Frustrated and looking for direction

Soapmaking Forum

Help Support Soapmaking Forum:

Faubush Farms

Member
Joined
Aug 31, 2019
Messages
5
Reaction score
8
Location
Arkansas
I have been using a po/co/oo recipe with powdered GM added to the warm oils that my friends and family have absolutely loved. My only issue had been soda ash and some partial gelling. I stopped making it for a while, as I had no outlet for it.
I finally scraped up the money to buy enough ingredients to make and sell on a small scale. Now, my soap is having a million issues. My po is no-stir, and has gone soupy with tons of stearic lumps. I stir it, then melt to 150* and add my other oils and heat just until it isn't cloudy. I let everything cool to about 110*. I guess this where I should add that I'm in Arkansas, and the temps and humidity in my studio have been very high for the last month or so.
Now, the soda ash isn't a thick layer and I can actually steam it off, but I have a new host of other issues. I'm getting stearic spots, partial gel, tops cracking (even when put in the freezer), and one batch with oil seeping out of tiny spots.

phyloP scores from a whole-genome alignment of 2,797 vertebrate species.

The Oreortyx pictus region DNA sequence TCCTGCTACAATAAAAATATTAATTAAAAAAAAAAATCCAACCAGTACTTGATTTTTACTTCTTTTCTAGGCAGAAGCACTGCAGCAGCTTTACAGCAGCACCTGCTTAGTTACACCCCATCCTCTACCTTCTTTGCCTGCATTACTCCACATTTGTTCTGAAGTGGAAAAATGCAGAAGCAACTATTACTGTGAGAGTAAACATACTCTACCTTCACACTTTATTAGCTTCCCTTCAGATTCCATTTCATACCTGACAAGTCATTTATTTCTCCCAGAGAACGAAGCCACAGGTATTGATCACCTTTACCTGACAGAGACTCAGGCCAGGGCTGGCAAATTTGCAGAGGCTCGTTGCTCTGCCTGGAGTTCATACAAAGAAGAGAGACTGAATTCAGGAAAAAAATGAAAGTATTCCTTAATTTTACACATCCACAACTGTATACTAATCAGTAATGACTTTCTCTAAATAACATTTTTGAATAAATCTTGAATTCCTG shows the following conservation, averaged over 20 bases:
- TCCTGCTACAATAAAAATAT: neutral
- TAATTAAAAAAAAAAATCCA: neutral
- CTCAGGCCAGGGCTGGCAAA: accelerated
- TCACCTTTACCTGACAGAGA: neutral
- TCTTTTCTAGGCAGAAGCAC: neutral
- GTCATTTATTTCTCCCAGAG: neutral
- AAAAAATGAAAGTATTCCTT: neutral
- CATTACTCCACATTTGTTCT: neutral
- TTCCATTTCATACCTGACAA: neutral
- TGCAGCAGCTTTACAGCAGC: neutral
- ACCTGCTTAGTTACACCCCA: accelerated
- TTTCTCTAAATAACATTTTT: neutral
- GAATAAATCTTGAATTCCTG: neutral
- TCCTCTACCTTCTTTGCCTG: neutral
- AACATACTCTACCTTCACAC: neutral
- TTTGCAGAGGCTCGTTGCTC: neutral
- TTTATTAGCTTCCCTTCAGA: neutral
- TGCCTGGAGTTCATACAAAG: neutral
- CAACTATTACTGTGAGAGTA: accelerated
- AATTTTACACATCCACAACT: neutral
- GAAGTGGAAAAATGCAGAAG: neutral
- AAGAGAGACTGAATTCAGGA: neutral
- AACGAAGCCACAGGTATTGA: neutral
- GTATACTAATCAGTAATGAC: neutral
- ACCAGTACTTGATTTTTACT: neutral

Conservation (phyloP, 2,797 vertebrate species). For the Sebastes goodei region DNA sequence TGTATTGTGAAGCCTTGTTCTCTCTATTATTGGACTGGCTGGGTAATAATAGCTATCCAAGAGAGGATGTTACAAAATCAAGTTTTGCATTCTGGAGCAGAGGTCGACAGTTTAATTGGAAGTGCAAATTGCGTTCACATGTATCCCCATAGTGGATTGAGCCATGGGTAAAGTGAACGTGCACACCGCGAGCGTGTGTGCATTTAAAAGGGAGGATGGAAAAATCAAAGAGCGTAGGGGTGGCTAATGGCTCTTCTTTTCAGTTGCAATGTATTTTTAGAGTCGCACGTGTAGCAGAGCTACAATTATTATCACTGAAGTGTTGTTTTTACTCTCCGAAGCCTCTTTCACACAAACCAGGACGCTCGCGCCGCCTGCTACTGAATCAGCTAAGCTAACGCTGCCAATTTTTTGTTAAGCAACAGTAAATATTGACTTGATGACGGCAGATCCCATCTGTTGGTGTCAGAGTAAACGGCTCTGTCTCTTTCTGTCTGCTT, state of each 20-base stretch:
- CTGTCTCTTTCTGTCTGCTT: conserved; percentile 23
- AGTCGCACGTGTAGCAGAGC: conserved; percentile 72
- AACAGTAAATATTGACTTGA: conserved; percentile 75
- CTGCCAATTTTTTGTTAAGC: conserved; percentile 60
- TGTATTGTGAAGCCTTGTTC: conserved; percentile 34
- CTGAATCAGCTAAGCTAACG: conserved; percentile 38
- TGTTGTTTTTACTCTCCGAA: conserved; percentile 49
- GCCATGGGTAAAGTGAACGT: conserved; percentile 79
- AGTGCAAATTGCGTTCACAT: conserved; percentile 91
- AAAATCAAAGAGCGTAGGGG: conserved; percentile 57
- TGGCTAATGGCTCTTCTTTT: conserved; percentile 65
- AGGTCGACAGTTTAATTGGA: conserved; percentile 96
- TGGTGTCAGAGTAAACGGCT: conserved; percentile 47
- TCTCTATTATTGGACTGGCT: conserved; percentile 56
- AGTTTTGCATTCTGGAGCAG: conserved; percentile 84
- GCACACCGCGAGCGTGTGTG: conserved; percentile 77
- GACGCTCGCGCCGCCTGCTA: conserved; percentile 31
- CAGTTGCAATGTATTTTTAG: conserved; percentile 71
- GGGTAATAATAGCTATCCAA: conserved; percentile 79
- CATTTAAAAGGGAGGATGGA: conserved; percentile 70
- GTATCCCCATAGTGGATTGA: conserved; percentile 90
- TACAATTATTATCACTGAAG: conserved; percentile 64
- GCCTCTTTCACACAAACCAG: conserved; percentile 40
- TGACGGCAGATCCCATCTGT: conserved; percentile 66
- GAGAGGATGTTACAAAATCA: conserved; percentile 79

I'm starting to hate the palm. I'm also starting to hate the GM.
So, if you've read this far, would you spend the time trying to figure out the issues and work with what you have (knowing so many people dislike palm) or switch up your recipe? My mind keeps going to lard, which I'm sure will also be disliked by many potential customers.
 

LynetteO

Well-Known Member
Joined
Jul 26, 2021
Messages
770
Reaction score
1,290
Location
Spokane, Washington
I found this website helpful for many things but this link talks about Goat Milk as an additive so might not have much useful information.
Might be helpful to post recipe &/or how your using the goat milk in the recipe?
 

Faubush Farms

Member
Joined
Aug 31, 2019
Messages
5
Reaction score
8
Location
Arkansas
Thank you for posting that. It didn't necessarily answer these questions, but it was really interesting to see, and did answer some other questions.

My recipe is

45% OO
30% PO
25% CO

I use a 15% water discount to avoid my original soda ash problem.
I add the GM powder (0.5 oz ppo) into the warm oils with the stick blender. Once everything has cooled to ~120° I add the lye into my oils. My mica is added to .5 oz of my OO then added at trace, as well as my fragrance.
Using the GM for the lye solution made things worse.
 
Joined
Nov 15, 2018
Messages
8,436
Reaction score
15,138
Location
US
Welcome back! I recently experienced the same issues you described, also with some no-stir palm that was a bit older. Could not get those darn stearic bits to melt and stay melted, and ended up with tons of stearic spots in my soap. Frustrating! But back to your soap: